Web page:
International Adoption: Health Guidance and the Immigration Process
For Parents: Overseas Medical Exam and Vaccinations for Your Adopted Child
The medical examination process for your adopted child begins overseas with a visit to a panel physician. A panel physician is a Department of State-designated medical doctor who performs medical exams overseas for immigrants (including international adoptees), refugees, and migrants coming into the United States. Panel physicians, who are located in many countries in the world, must refer to CDC guidelines (technical instructions) on medical exams. Panel physicians are trained in the technical instructions that CDC provides.
The purpose of the overseas medical exam is to identify applicants, including adoptees, with Class A conditions. Children with these conditions must be treated or get a waiver before they can get a visa to come to the United States.
The visa medical exam differs from a normal physical that you may be used to. The visa medical exam includes:
- a physical exam
- a series of vaccines*
- a screening for tuberculosis/TB (skin test/chest x-ray examination)
- a blood test for syphilis (not routinely done for children under 15 unless there is reason to suspect infection)
*Some adopted children can receive an affidavit to have their vaccinations delayed until after they arrive in the United States. Children who receive an affidavit must receive the required vaccines once they arrive in the United States. For more information, please see the affidavit Cdc-pdf[PDF – 1 page]External.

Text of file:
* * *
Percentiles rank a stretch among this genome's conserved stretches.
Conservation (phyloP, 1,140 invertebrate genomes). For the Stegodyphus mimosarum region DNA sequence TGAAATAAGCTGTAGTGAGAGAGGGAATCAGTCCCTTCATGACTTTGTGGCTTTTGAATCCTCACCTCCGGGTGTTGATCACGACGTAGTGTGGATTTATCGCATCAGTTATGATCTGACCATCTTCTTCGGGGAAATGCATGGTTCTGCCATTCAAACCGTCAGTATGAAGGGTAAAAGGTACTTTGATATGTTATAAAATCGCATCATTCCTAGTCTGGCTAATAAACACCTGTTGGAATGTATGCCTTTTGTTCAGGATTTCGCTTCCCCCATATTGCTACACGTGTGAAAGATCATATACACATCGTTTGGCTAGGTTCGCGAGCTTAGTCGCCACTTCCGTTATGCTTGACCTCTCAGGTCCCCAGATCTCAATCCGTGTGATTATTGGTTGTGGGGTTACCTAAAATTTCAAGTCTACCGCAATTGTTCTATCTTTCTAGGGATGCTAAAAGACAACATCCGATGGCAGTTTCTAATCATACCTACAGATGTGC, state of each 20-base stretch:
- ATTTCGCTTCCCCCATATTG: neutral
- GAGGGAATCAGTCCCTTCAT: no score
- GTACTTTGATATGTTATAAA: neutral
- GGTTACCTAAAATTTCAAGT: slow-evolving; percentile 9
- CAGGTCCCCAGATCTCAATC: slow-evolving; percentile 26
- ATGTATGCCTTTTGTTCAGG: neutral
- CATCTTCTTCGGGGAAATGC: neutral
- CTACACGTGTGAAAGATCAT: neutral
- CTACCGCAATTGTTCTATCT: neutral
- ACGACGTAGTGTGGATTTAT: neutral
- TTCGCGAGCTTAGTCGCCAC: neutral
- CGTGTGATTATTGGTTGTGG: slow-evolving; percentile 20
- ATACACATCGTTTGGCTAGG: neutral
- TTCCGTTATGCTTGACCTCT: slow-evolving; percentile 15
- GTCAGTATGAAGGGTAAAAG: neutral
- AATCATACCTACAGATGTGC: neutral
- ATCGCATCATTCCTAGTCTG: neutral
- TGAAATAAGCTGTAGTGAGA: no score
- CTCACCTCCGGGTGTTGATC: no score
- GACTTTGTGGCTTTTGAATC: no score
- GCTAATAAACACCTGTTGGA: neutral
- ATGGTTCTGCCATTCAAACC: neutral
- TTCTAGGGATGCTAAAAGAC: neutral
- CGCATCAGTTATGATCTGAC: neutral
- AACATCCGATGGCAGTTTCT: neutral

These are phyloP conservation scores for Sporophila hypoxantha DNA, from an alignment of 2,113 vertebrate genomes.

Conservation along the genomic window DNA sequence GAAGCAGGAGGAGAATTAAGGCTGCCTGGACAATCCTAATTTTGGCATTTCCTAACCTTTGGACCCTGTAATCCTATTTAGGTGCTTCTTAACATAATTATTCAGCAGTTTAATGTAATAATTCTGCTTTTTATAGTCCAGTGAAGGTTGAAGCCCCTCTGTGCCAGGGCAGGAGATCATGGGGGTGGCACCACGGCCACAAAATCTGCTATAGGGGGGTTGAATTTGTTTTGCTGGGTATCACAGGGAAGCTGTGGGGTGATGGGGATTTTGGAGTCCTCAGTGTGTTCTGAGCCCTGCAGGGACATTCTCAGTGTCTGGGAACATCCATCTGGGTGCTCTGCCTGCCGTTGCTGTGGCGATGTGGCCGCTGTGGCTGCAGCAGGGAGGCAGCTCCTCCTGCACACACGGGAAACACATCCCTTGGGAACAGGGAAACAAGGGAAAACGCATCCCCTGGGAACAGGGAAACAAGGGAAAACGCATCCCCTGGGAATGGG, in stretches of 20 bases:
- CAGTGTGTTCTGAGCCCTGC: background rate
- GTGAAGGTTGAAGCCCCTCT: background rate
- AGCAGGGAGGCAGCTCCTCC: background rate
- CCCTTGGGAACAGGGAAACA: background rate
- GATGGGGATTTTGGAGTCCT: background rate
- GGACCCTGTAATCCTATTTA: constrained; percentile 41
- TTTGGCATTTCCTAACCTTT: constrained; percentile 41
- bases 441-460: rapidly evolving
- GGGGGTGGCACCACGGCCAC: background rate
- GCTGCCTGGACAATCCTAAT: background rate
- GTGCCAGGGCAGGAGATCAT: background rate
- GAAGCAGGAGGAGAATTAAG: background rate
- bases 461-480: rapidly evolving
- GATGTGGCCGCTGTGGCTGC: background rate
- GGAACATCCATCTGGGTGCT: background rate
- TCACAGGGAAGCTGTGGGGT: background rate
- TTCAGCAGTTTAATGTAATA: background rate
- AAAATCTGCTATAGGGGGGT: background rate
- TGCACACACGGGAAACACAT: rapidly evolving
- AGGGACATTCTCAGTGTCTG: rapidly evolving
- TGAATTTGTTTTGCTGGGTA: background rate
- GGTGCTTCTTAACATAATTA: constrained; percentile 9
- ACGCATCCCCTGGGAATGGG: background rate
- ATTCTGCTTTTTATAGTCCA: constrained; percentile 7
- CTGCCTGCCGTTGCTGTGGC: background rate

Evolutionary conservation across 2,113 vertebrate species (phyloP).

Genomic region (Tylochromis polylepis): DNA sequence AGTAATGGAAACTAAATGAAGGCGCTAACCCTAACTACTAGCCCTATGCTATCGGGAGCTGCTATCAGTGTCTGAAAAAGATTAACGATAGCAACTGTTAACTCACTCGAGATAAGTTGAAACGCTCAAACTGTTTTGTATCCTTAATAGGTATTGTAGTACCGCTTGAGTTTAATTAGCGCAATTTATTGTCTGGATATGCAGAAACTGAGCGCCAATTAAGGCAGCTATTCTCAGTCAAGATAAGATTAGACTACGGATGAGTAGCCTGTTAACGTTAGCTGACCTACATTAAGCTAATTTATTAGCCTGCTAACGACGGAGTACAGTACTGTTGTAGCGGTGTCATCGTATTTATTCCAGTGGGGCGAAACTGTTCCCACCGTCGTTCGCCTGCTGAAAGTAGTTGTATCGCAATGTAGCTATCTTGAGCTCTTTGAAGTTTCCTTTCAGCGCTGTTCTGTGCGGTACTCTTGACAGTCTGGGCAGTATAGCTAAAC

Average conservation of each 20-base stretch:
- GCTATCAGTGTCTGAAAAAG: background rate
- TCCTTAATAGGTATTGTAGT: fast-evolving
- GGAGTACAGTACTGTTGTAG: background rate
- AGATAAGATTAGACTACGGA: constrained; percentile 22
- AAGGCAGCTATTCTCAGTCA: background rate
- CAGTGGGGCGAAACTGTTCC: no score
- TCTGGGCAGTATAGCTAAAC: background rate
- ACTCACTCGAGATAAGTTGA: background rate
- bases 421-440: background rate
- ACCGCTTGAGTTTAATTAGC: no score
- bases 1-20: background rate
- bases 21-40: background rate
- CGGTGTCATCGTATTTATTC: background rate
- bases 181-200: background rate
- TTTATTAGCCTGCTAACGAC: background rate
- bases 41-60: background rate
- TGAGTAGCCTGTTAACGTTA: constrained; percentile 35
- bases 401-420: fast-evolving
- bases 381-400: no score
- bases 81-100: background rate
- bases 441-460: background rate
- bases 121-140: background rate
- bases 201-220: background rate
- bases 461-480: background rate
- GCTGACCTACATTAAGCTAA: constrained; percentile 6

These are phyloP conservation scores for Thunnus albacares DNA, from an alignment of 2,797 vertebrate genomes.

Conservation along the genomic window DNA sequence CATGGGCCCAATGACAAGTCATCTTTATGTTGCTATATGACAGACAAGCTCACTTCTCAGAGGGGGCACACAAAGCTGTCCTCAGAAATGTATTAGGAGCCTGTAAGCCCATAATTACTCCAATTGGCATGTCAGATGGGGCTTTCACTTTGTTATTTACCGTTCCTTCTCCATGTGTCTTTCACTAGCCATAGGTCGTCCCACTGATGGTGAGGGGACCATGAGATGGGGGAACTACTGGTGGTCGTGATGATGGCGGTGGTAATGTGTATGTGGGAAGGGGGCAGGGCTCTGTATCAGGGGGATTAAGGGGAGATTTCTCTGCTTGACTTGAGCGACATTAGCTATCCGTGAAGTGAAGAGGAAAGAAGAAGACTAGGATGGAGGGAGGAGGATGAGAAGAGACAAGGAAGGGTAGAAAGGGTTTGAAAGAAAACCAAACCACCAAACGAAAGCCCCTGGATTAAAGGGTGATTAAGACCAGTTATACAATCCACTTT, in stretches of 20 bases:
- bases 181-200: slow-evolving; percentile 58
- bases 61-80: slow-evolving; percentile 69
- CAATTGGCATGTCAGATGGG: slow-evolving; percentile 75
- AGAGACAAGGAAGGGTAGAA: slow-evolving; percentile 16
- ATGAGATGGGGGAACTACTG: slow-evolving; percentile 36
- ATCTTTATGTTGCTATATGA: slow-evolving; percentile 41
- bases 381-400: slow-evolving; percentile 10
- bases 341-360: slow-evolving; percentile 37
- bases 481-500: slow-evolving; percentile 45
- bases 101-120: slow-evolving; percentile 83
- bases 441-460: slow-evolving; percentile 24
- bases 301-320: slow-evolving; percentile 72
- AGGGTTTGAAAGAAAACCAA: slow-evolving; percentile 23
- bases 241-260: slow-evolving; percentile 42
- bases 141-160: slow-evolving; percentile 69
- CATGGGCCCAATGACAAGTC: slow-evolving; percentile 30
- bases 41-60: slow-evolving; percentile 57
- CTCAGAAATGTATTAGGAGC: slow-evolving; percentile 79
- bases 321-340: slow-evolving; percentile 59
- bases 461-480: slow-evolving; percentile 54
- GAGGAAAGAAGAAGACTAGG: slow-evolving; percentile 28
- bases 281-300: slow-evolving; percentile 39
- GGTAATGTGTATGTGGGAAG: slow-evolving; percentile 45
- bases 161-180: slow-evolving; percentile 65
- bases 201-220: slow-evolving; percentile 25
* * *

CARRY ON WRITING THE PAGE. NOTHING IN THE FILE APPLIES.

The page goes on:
Once the medical exam is completed, the panel physician will give you a sealed packet containing the medical exam forms. When you arrive in the United States, give the sealed packet to the Customs and Border Protection (CBP) officer. The CBP officer is an immigration official who will process your paperwork when you first enter the United States. During the medical exam, you should ask for an extra copy of the medical exam forms and give them to your child’s medical provider in the United States.
Children should also receive a medical exam once they enter the United States. For more information, please see Finding a Medical Provider in the United States.
Vaccinations are an important part of the overseas medical examination. The Immigration and Nationality Act requires that all immigrant visa applicants, including adopted children, show proof of having received certain vaccinations named in the law, as well as others recommended by the Advisory Committee on Immunization Practices, before they may be granted an immigrant visa. Vaccination requirements depend on the age of your child. The age-appropriate vaccinations your child may require can be found in the vaccination schedules for children.